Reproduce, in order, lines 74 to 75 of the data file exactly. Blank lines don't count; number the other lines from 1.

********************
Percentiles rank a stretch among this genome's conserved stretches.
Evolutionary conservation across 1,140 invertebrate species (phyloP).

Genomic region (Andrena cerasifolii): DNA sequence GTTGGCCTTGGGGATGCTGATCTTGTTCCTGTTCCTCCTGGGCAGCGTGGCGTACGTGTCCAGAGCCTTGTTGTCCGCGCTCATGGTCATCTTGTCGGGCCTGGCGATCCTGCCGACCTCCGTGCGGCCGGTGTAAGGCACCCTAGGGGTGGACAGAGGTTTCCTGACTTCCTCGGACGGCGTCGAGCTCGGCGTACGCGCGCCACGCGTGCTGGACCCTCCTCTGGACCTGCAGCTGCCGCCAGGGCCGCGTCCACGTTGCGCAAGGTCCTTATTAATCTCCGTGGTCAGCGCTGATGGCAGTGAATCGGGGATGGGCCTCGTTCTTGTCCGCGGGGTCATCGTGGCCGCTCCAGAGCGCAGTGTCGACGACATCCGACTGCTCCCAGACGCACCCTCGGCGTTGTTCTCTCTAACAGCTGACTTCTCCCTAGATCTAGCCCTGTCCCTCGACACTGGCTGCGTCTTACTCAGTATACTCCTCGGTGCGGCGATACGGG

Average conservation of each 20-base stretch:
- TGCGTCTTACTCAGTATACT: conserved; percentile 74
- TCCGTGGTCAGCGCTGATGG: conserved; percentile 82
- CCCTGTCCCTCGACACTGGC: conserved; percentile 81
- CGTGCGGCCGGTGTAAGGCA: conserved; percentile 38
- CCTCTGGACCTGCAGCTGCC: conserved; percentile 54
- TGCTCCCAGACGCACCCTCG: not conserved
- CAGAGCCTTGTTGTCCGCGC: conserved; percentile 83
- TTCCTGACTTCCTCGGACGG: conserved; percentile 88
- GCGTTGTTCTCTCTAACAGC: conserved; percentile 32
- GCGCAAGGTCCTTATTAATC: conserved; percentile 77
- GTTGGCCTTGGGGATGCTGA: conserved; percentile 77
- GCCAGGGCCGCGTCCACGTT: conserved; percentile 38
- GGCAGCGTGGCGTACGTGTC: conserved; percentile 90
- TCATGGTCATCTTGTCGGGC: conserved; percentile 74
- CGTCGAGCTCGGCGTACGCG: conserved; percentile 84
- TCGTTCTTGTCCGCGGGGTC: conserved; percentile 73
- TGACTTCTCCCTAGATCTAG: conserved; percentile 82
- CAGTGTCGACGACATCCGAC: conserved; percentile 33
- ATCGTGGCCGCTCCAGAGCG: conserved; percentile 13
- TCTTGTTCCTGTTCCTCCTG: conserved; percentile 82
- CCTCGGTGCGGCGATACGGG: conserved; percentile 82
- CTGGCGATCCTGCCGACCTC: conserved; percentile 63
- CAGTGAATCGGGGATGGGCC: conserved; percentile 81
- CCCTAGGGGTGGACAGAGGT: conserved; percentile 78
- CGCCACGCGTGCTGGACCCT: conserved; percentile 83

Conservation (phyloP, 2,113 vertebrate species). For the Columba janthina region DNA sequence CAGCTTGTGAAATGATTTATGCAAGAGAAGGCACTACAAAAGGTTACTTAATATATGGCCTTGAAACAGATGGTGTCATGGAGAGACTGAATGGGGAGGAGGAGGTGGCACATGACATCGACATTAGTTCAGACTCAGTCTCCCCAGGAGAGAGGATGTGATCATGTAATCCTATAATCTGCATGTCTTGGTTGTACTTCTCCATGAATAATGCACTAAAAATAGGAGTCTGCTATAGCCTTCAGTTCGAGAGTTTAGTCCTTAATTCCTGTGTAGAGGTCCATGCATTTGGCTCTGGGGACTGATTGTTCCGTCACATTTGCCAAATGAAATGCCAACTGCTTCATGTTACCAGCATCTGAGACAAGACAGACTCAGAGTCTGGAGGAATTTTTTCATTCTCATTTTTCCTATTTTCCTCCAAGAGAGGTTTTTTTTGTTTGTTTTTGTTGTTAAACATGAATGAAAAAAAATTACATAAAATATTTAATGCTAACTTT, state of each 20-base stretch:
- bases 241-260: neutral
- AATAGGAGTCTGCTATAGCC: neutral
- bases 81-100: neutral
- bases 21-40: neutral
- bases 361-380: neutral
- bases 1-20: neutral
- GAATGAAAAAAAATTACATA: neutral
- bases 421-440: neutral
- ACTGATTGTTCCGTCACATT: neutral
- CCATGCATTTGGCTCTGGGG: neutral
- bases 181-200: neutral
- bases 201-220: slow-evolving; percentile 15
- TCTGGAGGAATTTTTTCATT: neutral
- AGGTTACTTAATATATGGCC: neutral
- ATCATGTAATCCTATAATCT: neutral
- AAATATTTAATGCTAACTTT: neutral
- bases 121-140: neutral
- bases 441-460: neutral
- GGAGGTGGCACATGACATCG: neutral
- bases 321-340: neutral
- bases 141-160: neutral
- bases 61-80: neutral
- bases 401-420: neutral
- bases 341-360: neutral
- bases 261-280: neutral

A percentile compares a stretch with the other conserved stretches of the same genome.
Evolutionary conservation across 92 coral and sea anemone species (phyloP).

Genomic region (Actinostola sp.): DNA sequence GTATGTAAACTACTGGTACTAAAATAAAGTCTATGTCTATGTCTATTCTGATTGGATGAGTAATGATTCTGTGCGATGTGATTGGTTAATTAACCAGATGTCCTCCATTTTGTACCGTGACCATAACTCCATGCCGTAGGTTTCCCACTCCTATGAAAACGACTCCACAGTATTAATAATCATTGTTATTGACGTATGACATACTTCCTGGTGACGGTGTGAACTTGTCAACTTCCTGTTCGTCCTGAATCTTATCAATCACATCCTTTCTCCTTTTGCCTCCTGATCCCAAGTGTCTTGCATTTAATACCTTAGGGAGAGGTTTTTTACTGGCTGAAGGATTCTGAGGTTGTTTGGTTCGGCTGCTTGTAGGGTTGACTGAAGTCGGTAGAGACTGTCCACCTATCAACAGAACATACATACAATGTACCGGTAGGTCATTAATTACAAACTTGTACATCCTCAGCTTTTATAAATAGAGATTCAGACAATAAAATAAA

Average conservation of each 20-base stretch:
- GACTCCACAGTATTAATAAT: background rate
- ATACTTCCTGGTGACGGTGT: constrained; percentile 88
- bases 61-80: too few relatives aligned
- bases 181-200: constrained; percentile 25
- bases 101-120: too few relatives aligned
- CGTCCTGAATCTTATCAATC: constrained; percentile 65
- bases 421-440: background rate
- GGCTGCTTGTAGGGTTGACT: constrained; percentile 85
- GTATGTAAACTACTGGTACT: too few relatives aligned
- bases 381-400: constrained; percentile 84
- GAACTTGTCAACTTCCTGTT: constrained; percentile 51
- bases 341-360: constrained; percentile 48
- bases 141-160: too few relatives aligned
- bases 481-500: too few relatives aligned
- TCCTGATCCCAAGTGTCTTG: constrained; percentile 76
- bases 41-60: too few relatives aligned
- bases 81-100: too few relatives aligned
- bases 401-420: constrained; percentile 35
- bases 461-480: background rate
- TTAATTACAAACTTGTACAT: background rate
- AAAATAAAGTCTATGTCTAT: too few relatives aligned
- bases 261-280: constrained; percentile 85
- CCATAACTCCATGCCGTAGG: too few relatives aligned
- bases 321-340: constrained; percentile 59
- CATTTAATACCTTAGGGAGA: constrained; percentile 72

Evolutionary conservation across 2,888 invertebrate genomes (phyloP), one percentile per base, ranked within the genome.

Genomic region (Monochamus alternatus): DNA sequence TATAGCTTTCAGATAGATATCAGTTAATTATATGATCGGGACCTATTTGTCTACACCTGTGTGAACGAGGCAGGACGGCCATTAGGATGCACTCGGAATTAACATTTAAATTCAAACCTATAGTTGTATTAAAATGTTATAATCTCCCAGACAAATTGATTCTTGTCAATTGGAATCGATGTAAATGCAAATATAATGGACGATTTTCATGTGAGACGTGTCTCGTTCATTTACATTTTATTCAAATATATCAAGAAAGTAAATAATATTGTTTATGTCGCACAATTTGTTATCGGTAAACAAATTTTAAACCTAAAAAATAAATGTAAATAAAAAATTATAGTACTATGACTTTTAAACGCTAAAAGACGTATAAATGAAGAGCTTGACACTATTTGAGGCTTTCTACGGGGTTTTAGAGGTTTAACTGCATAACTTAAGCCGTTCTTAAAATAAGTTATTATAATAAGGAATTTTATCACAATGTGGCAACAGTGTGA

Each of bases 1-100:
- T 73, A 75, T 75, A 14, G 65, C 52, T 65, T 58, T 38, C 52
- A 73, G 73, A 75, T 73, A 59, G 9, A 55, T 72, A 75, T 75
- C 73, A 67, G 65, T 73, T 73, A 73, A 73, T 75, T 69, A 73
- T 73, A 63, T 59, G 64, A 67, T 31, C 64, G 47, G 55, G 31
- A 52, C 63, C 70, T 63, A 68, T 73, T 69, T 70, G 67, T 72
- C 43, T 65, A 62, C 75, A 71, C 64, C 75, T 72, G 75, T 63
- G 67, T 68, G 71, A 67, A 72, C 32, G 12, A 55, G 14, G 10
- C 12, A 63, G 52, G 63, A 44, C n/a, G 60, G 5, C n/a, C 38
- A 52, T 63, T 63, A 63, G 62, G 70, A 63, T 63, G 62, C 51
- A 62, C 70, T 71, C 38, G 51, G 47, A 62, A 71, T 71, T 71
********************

- TCCTGATCCCAAGTGTCTTG: constrained; percentile 76
- bases 41-60: too few relatives aligned